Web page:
"Boomer Brands: Iconic Brands That Shaped Our Childhood" by freelance writer and retired direct marketing/brand marketing professional, Barry Silverstein is unique book that essential takes a stroll down memory lane, reminiscing about the beloved brands Boomers first met in the 50s and 60s.

Brand maven Barry Silverstein shares "Boomer Brand Cameos" of over fifty of the brands Boomers grew up with including: Disney, Kellogg's Frosted Flakes, Good Humor, Howard Johnson, Hush Puppies, MAD, Ovaltine, Twinkies, WIFFLE Ball and many more. Most of these brands began during the Boomer era and are still around.

Additionally, "Boomer Brands" provides rare insights into how these iconic brands shaped Boomer childhood and had a lasting impact on their lives.

"Boomer Brands" is meant be read by Boomers, shared with Boomers, and savored for the memories!

Critique: A unique, entertaining, nostalgic, and impressively informative read from first page to last, "Boomer Brands: Iconic Brands That Shaped Our Childhood" is an extraordinary and very highly recommended addition to both community and academic library collections. It should be noted for personal reading lists that "Boomer Brands" is also available in a digital book format (Kindle, $5.95).

Readers' Favorite

5 Stars - Reviewed by Keith Julius for Readers' Favorite:

For a delightful look at the products and mores that shaped the lives of the boomer generation, you can't do much better than Boomer Brands by Barry Silverstein. For those of us who grew up in the fifties and sixties, these were the things that "tunneled their way into your consciousness when you were a kid." There are over a dozen chapters, each dealing with a different facet of the boomer experience. View Tube explores the wonders of television. Bowled Over examines our love of breakfast cereals. Reelin' and Rockin' deals, not surprisingly, with the music that shaped a generation. Each chapter presents a brief background of the subject, followed by spotlights shone on "Cameo" brands the author chose to describe in further detail.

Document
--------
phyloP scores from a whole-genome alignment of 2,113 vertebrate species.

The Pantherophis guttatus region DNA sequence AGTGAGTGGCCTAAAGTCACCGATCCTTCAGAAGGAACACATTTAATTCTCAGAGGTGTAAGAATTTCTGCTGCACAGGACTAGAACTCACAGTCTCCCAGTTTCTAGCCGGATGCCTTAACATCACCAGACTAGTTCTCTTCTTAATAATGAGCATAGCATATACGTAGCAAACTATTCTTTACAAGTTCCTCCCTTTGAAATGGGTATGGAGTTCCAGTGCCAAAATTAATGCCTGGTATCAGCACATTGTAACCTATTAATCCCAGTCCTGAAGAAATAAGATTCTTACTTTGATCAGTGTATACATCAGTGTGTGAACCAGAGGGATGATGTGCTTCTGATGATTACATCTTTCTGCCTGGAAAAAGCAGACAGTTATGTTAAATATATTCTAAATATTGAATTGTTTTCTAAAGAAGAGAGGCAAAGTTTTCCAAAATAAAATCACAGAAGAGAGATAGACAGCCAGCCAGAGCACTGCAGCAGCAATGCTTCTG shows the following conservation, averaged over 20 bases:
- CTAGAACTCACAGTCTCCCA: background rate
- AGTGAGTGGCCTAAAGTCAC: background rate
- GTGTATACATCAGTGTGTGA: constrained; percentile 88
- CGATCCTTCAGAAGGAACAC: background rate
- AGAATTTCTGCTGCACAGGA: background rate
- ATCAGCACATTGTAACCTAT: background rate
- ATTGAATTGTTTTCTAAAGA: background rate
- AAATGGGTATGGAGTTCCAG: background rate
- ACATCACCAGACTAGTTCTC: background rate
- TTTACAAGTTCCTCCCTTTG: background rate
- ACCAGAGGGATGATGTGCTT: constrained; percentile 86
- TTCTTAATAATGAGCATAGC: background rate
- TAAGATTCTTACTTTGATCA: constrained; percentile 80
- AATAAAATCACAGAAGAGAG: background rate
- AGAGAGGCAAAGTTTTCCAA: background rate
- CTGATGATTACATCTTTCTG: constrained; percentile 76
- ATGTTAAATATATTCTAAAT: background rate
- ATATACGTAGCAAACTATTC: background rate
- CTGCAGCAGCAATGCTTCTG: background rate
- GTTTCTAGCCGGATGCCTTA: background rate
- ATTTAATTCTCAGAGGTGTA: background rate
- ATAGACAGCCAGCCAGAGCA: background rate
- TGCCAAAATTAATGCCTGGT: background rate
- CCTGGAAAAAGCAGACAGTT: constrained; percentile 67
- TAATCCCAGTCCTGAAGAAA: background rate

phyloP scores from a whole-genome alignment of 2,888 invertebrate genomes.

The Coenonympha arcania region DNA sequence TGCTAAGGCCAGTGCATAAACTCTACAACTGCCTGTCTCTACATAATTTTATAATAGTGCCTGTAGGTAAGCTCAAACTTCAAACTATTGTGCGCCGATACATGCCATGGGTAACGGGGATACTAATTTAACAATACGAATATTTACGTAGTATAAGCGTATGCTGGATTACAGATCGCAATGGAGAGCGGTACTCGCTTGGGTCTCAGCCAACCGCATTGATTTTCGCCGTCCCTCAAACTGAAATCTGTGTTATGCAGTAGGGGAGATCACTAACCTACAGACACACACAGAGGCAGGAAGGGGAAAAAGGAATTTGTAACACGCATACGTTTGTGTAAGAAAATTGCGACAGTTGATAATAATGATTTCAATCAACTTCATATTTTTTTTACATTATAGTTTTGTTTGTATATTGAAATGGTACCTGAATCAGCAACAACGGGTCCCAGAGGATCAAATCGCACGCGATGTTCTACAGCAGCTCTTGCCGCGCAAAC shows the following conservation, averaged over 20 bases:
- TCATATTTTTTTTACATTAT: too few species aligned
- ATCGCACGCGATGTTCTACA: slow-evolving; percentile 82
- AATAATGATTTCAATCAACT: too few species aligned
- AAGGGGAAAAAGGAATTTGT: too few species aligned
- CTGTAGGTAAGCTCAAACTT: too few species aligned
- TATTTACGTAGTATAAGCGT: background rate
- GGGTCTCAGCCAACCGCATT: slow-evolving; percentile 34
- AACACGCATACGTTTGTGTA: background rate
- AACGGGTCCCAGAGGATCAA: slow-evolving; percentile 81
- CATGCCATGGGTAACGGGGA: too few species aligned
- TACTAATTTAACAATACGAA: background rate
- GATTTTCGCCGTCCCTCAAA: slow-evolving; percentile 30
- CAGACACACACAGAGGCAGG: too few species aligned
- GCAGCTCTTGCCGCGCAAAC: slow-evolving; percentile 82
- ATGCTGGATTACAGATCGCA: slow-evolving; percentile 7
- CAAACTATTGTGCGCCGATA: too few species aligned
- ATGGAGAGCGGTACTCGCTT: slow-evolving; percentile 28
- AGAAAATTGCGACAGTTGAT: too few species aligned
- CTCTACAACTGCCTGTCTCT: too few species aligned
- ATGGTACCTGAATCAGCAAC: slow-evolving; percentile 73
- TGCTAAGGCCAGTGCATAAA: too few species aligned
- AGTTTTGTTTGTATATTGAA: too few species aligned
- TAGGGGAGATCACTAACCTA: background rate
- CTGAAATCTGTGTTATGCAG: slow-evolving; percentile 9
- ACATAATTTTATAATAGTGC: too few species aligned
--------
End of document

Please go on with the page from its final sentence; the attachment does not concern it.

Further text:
Boomer Brands is a quick read, and Barry Silverstein provides some marvelous anecdotes concerning his subject matter. Each chapter contains online references to those inspired or interested enough to search out further information. Because, let's face it, the book can't cover everything. Entire volumes have been written concerning Barbie dolls, which receive only a brief mention here. And considering the current interest in superhero movies – a sure sign that my brothers and I weren't the only comic book fanatics out there in the 60's – I was surprised this medium received barely a mention, and then was grouped with toys and games. And no mention of the Jonny Quest cartoons seems a slight that cries out to be corrected. But these are minor issues, and anyone searching for fault can find them. So don't look. Just savor what you find here. If you're looking for some pleasant nostalgia, a fond look at a simpler time, and a good book to curl up with for a few hours, then you've found just that in Boomer Brands. I highly recommend it.